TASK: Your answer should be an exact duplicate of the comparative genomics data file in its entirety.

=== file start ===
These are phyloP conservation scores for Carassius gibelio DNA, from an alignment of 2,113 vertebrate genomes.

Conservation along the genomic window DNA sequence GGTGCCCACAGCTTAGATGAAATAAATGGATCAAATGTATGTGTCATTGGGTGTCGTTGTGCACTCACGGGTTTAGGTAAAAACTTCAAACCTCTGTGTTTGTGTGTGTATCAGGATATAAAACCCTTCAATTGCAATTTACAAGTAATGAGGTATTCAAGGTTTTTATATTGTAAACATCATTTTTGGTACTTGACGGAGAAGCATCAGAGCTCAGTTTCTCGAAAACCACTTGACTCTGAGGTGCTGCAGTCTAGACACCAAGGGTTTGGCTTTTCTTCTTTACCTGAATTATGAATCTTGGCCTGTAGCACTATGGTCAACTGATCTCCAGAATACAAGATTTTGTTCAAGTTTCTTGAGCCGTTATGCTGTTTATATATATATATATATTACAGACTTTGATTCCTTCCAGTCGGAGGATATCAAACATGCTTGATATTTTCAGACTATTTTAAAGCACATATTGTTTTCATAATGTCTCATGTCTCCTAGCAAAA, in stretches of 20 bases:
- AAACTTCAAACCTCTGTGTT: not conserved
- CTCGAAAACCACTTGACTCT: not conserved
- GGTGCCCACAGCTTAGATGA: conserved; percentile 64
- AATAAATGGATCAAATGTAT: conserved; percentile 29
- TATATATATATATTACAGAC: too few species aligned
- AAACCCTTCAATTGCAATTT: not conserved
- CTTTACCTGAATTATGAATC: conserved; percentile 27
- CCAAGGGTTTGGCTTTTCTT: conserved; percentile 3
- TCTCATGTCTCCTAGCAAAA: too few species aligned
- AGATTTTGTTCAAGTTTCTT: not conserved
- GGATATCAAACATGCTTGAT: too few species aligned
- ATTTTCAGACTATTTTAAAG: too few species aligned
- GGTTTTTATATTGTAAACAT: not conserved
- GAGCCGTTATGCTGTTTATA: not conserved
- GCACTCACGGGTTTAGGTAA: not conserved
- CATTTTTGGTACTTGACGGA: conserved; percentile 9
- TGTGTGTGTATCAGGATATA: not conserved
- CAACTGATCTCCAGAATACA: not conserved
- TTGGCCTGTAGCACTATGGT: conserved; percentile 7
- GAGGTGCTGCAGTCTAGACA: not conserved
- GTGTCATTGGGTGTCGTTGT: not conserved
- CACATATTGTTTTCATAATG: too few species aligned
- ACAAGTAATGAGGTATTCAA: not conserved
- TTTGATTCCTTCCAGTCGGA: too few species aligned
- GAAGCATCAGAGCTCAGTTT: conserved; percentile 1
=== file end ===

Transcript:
These are phyloP conservation scores for Carassius gibelio DNA, from an alignment of 2,113 vertebrate genomes.

Conservation along the genomic window DNA sequence GGTGCCCACAGCTTAGATGAAATAAATGGATCAAATGTATGTGTCATTGGGTGTCGTTGTGCACTCACGGGTTTAGGTAAAAACTTCAAACCTCTGTGTTTGTGTGTGTATCAGGATATAAAACCCTTCAATTGCAATTTACAAGTAATGAGGTATTCAAGGTTTTTATATTGTAAACATCATTTTTGGTACTTGACGGAGAAGCATCAGAGCTCAGTTTCTCGAAAACCACTTGACTCTGAGGTGCTGCAGTCTAGACACCAAGGGTTTGGCTTTTCTTCTTTACCTGAATTATGAATCTTGGCCTGTAGCACTATGGTCAACTGATCTCCAGAATACAAGATTTTGTTCAAGTTTCTTGAGCCGTTATGCTGTTTATATATATATATATATTACAGACTTTGATTCCTTCCAGTCGGAGGATATCAAACATGCTTGATATTTTCAGACTATTTTAAAGCACATATTGTTTTCATAATGTCTCATGTCTCCTAGCAAAA, in stretches of 20 bases:
- AAACTTCAAACCTCTGTGTT: not conserved
- CTCGAAAACCACTTGACTCT: not conserved
- GGTGCCCACAGCTTAGATGA: conserved; percentile 64
- AATAAATGGATCAAATGTAT: conserved; percentile 29
- TATATATATATATTACAGAC: too few species aligned
- AAACCCTTCAATTGCAATTT: not conserved
- CTTTACCTGAATTATGAATC: conserved; percentile 27
- CCAAGGGTTTGGCTTTTCTT: conserved; percentile 3
- TCTCATGTCTCCTAGCAAAA: too few species aligned
- AGATTTTGTTCAAGTTTCTT: not conserved
- GGATATCAAACATGCTTGAT: too few species aligned
- ATTTTCAGACTATTTTAAAG: too few species aligned
- GGTTTTTATATTGTAAACAT: not conserved
- GAGCCGTTATGCTGTTTATA: not conserved
- GCACTCACGGGTTTAGGTAA: not conserved
- CATTTTTGGTACTTGACGGA: conserved; percentile 9
- TGTGTGTGTATCAGGATATA: not conserved
- CAACTGATCTCCAGAATACA: not conserved
- TTGGCCTGTAGCACTATGGT: conserved; percentile 7
- GAGGTGCTGCAGTCTAGACA: not conserved
- GTGTCATTGGGTGTCGTTGT: not conserved
- CACATATTGTTTTCATAATG: too few species aligned
- ACAAGTAATGAGGTATTCAA: not conserved
- TTTGATTCCTTCCAGTCGGA: too few species aligned
- GAAGCATCAGAGCTCAGTTT: conserved; percentile 1